The legal system does not assume that the creator of a personal injury claim and the financial institution that is expected to cover such a claim will always agree. Sometimes those two parties find that their negotiations have stalled. For that reason, stalled negotiations can highlight the need for an alternate procedure. In some places, mediation becomes the next available procedure.
Basic aspects of mediation process
Three parties sit at a table: the opposing parties and the mediator. Mediation is not tried unless it has been requested by both parties. Nothing that gets said goes on the record; the comments made by any of those present cannot be used in a different situation, such as at a court trial.
The mediator must be paid; both sides contribute to the costs that are connected to the mediation procedure. A designated individual (the mediator) shapes the structure of the negotiating process. Still, that process must entail include a series of meetings.
There should be one meeting at which a representative from each party gets to talk to the mediator; a representative from the other party should be at that same meeting. During a second meeting, the representatives from the two parties speak to each other in the mediator’s presence. During a third meeting, someone from one side (party) speaks separately to someone from the other side, at a time when the opposing party cannot hear or react to what has been said.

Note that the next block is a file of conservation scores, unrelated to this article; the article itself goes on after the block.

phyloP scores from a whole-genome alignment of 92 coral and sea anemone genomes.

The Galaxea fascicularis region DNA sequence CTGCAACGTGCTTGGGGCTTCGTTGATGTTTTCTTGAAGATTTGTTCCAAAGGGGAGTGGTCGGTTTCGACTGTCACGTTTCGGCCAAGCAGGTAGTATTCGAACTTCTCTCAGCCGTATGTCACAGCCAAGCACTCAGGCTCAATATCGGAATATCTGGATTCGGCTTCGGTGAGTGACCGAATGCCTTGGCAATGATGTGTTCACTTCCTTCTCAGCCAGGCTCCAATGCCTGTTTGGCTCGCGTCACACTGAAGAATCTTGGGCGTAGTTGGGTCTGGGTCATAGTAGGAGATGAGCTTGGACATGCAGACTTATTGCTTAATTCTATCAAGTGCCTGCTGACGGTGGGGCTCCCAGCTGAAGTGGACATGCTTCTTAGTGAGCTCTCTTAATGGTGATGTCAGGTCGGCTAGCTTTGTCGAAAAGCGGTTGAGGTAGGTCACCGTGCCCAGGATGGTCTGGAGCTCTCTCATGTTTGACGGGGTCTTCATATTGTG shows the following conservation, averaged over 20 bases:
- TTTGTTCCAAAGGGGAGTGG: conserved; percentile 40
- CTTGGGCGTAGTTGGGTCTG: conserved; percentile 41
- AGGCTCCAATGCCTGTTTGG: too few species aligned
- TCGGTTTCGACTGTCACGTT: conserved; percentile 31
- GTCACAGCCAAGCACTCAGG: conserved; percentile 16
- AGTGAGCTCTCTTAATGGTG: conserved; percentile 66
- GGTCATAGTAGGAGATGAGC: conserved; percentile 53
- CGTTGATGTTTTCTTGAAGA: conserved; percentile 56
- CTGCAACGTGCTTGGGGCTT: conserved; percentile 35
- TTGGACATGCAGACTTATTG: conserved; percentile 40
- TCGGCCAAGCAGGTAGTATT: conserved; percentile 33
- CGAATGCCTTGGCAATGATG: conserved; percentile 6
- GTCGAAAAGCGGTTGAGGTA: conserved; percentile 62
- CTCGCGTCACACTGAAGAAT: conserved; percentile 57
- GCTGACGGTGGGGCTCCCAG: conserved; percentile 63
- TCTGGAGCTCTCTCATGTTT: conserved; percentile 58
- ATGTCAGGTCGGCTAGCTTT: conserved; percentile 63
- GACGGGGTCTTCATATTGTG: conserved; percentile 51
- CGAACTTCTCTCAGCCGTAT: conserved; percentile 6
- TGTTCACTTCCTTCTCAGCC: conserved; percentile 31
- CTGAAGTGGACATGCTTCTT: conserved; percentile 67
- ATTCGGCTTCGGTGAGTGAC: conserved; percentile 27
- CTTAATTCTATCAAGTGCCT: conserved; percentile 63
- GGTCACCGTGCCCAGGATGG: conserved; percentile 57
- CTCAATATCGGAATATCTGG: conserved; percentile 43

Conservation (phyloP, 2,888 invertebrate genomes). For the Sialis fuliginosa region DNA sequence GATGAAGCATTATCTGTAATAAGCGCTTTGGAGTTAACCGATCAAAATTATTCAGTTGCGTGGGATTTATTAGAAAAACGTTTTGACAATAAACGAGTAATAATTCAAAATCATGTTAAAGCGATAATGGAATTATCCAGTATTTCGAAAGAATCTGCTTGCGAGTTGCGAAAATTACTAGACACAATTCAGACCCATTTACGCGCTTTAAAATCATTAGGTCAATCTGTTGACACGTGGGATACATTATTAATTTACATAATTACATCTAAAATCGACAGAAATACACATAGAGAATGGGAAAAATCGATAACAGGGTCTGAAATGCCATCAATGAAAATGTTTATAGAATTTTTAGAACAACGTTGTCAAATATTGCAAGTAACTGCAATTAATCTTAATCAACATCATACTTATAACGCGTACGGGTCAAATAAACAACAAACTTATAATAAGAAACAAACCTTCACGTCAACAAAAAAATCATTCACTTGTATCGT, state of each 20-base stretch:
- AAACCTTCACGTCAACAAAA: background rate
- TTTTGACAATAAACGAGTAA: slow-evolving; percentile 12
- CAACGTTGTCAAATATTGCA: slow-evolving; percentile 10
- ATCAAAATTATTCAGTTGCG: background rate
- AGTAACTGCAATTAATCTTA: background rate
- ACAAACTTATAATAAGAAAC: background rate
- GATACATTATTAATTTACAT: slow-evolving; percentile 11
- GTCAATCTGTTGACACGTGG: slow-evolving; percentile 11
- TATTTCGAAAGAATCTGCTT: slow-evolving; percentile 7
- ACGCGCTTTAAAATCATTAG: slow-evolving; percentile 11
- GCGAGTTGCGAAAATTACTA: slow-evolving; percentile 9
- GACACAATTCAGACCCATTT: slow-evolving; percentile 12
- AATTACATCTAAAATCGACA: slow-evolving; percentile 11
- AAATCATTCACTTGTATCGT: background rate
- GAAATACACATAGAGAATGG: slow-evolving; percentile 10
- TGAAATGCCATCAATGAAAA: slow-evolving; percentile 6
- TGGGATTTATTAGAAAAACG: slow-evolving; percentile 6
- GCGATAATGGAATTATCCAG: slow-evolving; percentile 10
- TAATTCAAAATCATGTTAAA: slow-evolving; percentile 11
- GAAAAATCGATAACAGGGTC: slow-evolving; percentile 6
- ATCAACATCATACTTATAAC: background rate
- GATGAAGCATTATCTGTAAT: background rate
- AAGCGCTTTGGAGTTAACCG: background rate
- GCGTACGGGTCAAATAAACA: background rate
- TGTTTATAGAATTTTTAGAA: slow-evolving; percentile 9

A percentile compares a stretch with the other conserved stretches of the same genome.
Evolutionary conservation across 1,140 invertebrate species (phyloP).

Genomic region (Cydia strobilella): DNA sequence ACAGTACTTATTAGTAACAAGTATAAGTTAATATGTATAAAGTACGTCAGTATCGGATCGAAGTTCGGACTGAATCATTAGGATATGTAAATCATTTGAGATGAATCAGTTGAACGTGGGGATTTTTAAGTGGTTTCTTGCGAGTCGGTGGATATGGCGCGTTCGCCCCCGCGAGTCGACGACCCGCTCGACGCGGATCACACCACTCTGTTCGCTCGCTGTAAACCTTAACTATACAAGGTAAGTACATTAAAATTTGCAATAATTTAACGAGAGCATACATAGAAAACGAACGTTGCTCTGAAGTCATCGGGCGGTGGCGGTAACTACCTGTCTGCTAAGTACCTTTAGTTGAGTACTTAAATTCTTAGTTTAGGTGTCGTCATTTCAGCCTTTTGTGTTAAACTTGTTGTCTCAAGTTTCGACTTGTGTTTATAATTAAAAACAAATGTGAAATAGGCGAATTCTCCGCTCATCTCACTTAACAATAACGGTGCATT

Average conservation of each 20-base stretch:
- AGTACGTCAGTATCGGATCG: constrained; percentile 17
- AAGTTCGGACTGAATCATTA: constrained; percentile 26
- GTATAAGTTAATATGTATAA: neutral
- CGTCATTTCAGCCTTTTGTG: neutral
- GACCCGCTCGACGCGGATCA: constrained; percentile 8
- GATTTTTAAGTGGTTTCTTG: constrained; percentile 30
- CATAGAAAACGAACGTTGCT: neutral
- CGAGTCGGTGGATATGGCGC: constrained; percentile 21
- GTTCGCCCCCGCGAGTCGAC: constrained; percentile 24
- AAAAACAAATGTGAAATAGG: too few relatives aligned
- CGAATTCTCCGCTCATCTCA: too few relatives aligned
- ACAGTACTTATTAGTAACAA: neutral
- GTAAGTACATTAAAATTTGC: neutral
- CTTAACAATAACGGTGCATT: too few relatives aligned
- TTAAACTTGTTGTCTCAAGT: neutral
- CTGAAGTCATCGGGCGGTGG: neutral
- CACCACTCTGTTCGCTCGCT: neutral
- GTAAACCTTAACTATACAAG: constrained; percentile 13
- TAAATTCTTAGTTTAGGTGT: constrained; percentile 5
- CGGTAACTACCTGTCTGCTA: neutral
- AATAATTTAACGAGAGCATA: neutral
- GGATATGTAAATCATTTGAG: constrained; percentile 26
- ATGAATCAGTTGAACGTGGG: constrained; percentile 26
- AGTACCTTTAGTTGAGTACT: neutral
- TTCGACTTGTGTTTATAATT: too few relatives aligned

How mediation provides advantages to the negotiating process
When the adjuster talks to a policy holder on the phone, he or she cannot see that face of the person that has filed the personal injury claim. That aspect of the negotiating process disappears, after mediation has begun. Then the adjuster must realize that the person with a claim has a human face.
Once the settlement phase moves from over-the-phone negotiations to mediation, the adjuster needs to pay more attention to the file of the person that has made the personal injury claim. The mediator will expect the adjuster’s help and cooperation. Until the mediator has entered the scene, the adjuster can just make a low offer and not respond to any calls. The mediator’s presence removes the adjuster’s ability to stick with that same strategy. The mediator encourages those steps that will bring an end to the deadlock. At the same time, both sides must realize that any delay tactic will result in an increase in the size of the mediator’s bill.
Problems introduced by mediation
The initiation of that process means that both sides become obligated to cover an additional expense. If the mediation proves unsuccessful, both sides will have to pay for something that became useless. Regardless of the associated costs, it can become difficult to get both sides to agree to utilization of a mediator. Sometimes, adjusters try to cling to their possession of a victim’s claim. It is important to discuss the case with a personal injury lawyer in Georgetown so that the victim gets justice.